It has been said in a number of mediums–though most of them have not been exactly academic–that you can smell another person’s fear. Though the idea that we can sense when other people are afraid is not at all a new concept and has a firm foundation in cognitive science and the study of human relationships, it is not very commonly held that fear can actually, literally be scented. But this may in fact be the case. In a study that reflects the sometimes whimsical world of psychological research, a team from Germany’s University of Dusseldorf has investigated whether the smell of fear is real or simply a fun way to say that we know when there are frightened people afoot.
The study was carried out in a way that might not seem entirely pleasant. In the name of science, however, a group of students were given cotton pads to place in their armpits before an exam. The same group was also given these pads before exercising on a different occasion. After all the pads had been used and collected, students were asked to smell pairs of pads. The smelling took place while subjects were connected to an MRI scanning system. While subjects could not report any difference between the “test anxiety” and “exercise” pads, their brains showed a significant amount of activity in key areas when smelling the “test anxiety” pads.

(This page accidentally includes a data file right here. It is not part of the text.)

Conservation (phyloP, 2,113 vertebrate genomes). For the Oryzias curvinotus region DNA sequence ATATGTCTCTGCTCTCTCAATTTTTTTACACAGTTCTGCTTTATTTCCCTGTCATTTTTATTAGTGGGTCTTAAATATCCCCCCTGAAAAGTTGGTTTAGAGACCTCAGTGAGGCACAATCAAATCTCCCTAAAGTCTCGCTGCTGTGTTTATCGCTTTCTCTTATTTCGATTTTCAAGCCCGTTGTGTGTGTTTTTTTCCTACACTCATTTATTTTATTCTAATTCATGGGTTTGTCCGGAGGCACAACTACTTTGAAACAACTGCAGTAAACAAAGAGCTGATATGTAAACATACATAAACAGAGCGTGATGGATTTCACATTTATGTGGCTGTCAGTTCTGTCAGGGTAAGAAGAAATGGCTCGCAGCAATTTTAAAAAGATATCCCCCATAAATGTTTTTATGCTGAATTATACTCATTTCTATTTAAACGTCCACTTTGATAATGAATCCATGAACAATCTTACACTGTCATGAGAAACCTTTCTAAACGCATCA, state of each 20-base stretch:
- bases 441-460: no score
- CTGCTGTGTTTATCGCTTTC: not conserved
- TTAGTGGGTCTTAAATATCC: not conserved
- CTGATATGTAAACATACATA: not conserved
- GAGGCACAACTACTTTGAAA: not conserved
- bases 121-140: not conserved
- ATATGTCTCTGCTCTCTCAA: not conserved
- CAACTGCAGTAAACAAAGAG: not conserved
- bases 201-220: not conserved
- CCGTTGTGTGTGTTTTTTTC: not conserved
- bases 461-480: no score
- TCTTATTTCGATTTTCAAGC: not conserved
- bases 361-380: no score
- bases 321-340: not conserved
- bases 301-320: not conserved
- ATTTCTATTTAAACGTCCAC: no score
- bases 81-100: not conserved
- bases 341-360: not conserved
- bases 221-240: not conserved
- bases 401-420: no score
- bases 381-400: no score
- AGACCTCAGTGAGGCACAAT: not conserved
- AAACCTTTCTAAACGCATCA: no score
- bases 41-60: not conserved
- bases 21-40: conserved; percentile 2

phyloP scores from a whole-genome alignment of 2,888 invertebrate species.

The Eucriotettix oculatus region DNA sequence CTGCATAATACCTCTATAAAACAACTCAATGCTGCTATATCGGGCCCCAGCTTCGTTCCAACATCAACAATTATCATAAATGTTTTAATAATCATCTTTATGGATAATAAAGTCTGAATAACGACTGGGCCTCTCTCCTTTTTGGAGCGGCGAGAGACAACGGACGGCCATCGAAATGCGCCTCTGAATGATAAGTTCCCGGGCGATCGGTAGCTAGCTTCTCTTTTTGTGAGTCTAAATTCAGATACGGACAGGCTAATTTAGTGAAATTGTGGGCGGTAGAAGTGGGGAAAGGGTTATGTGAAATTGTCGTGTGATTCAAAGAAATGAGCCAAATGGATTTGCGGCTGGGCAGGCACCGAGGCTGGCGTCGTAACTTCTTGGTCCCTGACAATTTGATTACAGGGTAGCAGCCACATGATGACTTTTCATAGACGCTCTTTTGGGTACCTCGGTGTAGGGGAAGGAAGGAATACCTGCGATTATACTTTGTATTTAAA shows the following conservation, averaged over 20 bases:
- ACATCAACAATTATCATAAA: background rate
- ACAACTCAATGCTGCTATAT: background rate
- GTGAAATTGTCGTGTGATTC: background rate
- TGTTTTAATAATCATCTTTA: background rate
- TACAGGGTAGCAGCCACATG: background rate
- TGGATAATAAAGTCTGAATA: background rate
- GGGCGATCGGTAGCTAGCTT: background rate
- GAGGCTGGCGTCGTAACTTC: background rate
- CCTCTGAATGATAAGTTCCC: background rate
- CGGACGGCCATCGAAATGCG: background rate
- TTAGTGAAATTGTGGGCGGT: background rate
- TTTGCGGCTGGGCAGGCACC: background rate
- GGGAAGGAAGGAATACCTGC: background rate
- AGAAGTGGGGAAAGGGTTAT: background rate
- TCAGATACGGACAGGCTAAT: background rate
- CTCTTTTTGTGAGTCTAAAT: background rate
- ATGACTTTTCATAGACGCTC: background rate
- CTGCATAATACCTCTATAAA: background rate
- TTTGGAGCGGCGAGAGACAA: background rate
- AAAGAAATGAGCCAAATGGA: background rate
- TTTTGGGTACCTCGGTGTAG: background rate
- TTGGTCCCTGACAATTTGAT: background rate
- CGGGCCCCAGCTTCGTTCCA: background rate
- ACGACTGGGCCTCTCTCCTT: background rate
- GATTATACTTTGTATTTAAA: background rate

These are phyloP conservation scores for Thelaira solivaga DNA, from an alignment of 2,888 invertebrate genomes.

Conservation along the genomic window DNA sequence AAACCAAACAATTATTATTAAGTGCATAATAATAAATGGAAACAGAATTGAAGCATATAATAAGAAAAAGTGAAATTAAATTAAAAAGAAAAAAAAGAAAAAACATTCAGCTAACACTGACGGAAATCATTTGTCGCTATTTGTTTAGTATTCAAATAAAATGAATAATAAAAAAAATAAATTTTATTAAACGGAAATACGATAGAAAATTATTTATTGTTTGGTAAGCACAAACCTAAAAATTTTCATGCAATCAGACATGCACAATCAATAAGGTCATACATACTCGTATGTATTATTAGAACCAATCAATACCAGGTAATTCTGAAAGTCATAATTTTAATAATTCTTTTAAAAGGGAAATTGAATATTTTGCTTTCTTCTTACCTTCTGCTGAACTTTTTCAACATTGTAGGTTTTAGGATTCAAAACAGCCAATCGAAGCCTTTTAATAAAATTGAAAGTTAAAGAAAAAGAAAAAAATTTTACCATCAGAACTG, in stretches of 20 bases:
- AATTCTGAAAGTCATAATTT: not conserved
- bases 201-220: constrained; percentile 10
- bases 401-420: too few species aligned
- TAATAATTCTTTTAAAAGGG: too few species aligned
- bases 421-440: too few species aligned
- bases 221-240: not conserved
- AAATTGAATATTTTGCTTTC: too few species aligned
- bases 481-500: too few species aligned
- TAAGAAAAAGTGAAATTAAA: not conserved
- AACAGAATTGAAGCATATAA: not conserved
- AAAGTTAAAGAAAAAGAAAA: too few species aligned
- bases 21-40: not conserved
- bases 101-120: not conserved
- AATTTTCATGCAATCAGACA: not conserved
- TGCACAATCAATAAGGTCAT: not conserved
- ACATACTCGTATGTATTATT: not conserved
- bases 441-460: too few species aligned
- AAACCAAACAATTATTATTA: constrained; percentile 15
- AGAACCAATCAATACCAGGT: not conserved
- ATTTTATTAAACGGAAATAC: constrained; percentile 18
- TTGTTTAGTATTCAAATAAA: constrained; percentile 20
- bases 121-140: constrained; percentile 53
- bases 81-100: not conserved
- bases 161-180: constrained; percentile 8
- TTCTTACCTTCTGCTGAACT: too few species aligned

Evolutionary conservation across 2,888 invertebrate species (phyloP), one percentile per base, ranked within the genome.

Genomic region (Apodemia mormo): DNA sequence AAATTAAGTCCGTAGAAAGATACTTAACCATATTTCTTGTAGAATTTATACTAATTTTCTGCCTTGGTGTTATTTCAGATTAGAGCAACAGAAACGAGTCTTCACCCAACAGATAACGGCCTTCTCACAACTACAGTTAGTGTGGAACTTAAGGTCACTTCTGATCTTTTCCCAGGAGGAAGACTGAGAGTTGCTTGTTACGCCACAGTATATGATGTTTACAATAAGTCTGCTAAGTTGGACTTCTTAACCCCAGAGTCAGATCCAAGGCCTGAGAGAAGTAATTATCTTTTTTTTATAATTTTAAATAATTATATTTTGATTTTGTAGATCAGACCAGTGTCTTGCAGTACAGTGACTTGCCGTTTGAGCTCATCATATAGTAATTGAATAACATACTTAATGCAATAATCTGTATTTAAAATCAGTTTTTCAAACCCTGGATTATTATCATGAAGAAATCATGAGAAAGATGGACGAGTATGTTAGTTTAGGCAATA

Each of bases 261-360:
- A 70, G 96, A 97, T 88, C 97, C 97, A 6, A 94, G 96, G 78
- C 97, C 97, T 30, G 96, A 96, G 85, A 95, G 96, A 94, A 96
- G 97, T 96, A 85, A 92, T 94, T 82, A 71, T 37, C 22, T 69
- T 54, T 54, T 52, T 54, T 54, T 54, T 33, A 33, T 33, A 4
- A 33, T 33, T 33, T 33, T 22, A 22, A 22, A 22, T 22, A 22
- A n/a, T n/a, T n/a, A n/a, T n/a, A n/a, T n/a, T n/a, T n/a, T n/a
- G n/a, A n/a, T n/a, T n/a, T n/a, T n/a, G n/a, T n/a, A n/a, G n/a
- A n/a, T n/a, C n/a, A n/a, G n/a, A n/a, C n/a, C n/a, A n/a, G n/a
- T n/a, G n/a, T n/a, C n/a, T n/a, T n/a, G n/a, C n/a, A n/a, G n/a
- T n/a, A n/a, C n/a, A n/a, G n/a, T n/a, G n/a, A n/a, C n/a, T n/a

The pattern suggests that while we may not overtly experience the smell of fear, our noses have a lot to do with telling us about the mood or state of those around us. Therapists might not want to start sniffing their clients outright, but an openness to the sense of others’ emotions and more serious consideration may prove helpful in understanding just how people feel.
© Copyright 2009 by By Noah Rubinstein, LMFT, LMHC, therapist in Olympia, Washington. All Rights Reserved. Permission to publish granted to GoodTherapy.org.
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